Danielle Heberling

Tech Thoughts

Tips for Getting Started in Cloud

Tips for Getting Started in Cloud

April 12, 2024

Clouds Image

Photo by Billy Huynh on Unsplash

Who am I?

I graduated from a code school in 2016 in the United States and have been employed as a software engineer ever since. Because I like to give back to the communities that helped me get started, I’ve done paid contracts and volunteered in positions where I mentor folks who would like to take a similar path.

After years of sharing my knowledge in the wider AWS community, I was recognized as an AWS Serverless Hero in 2023.

My goal in writing this

I often surround myself with people in the code school community who have expertise in “Full Stack JavaScript” (it’s mostly Frontend focused from my observation). Because of this, I am often asked the questions like “how can I get started in Cloud” or “how can I learn AWS.” It is my hope that this post can serve as a reference for folks who ask me those questions.

My biases

We all have biases, myself included. I encourage you to do what you think is best for you. Do not take my advice as an absolute, “I must do everything on this list.”

Cloud-wise I have mostly worked in AWS, so my opinions and advice will likely be AWS centric. It is my personal opinion that I wish that there was more Cloud competition (specifically one that offers the same uptime/choices of Serverless services AWS offers but with a better developer experience), but in my part of the world most of the jobs available are fully AWS or AWS heavy in terms of Cloud usage. This is why I’ve chosen to focus on this Cloud and not the others.

I also started my career as a “Full Stack JavaScript” developer and thus was originally very Frontend focused. At the time, I mostly cared about what the customers experience and the implementation details (while important) were less interesting to me. To that end, I was drawn to using managed services that AWS offers (sometimes called “Serverless”) rather than rolling my own by using solutions such as Kubernetes or writing lots of Dockerfiles (sometimes referred to as “Cloud Native”).

Should I get cerfitications or do hands-on projects?

This is often the first question I am asked and many folks (some with monetary incentives) have shared their advice on the internet. Here is my biased opinion.

As a Frontend focused engineer, I had no idea what any of the AWS alphabet soup of managed services did or their names. I started my journey by obtaining the AWS Certified Solutions Architect - Associate certification.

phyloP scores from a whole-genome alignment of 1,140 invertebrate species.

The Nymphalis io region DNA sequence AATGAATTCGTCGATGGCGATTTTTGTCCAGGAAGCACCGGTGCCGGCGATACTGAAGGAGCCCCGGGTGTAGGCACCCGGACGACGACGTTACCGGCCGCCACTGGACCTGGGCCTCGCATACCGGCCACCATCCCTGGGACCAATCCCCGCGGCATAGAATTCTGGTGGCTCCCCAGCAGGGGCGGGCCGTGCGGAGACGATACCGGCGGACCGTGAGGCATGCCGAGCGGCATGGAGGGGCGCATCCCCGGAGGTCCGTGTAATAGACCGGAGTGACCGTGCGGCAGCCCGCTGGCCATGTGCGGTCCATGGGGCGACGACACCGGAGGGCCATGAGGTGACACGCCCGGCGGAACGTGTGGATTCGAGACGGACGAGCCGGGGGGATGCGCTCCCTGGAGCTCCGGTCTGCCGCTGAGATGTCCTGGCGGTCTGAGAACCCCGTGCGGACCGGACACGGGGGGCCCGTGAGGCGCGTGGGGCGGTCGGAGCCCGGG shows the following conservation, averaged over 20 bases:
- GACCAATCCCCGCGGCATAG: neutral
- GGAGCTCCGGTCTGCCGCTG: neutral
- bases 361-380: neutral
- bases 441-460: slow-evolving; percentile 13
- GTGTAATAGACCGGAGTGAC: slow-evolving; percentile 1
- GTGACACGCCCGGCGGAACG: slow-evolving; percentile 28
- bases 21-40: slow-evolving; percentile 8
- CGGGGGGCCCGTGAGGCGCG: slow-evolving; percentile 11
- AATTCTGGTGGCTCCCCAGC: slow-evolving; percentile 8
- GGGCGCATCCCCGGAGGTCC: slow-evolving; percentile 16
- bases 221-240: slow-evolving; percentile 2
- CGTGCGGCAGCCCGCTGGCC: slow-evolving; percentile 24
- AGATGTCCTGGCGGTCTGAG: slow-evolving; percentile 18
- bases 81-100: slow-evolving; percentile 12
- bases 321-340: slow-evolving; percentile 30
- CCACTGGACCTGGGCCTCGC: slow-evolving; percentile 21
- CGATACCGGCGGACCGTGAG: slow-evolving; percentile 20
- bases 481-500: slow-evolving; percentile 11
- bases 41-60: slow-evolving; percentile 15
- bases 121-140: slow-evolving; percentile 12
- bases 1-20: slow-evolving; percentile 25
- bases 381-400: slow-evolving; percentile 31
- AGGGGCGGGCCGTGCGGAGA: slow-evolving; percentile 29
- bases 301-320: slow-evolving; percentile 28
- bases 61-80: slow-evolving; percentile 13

I used my knowledge gained from studying for that exam as a jumping off point to start building my own projects. Lately, I’ve mostly been learning new things through hands on projects.

I view certifications as the “theory” and hands on as the “practice.” Getting certifications without the hands on practice will not get you the job. From my experience most employers care more about what you have done and can do hands on inside of AWS.

For me a 30% focus on certifications (because my employer and various AWS community programs will pay for the exam) and 70% building side projects for fun is what has worked the best for my learning.

If I’m curious about an AWS service that I’ve never used, I will build a side project focused on it to learn. These side projects do not need to be public or used as a portfolio piece for job interviews. With these side projects, I like to take advantage of having a smaller codebase and a controlled environment (my own AWS account and not a production app for work) to experiment and learn.

Infrastructure as code

Lots of certification prep material and getting started content will encourage you to click through the AWS console to create your Cloud resources. This is informally known as “click ops.”

I would highly recommend you don’t do this and learn to use an infrastructure as code (IaC) tool while building side projects for learning. This is much closer to how things will look once you have a job and are working on a team.

There’s lots of arguments across the internet about which one is the best. Some folks weirdly get cult-ish about it. My opinion is to pick one and use it! The skills are transferrable across the different IaC tools from my experience.

Some commonly used ones with AWS are:

AWS Application Composer might also be a good starting point because it is a drag and drop interface for your cloud resources, but you also have full access to the IaC that it generates.

Along the lines of IaC, you should also look into CI/CD. There are lots of tools to accomplish this, but one that I’ve been using lately on the job has been GitHub Actions. Again, I recommend you find one and use it. The principles and higher level ideas are transferrable across different CI/CD platforms.

Recommended resources

Here’s a list of resources that I recommend. As new material comes out, I will do my best to keep this updated. Disclaimer that these are all things that I’ve used or are created by folks whom I respect. No one paid, sponsored, or asked me to add their content to this list. Also note that some of these resources have Discord communities where you can interact with fellow learners and ask for help.

Free resources

Mix of free and paid resources

Paid resources


I hope you found my biased opinion on this topic helpful! Cloud and AWS are big things to learn, so be patient with yourself and join some communities where you can ask for help. I has taken me years to learn what I know and I still don’t know everything.

Do you have any getting started in the Cloud resources you’d like to share? Please do!

Good luck out there. I can’t wait to see what you build!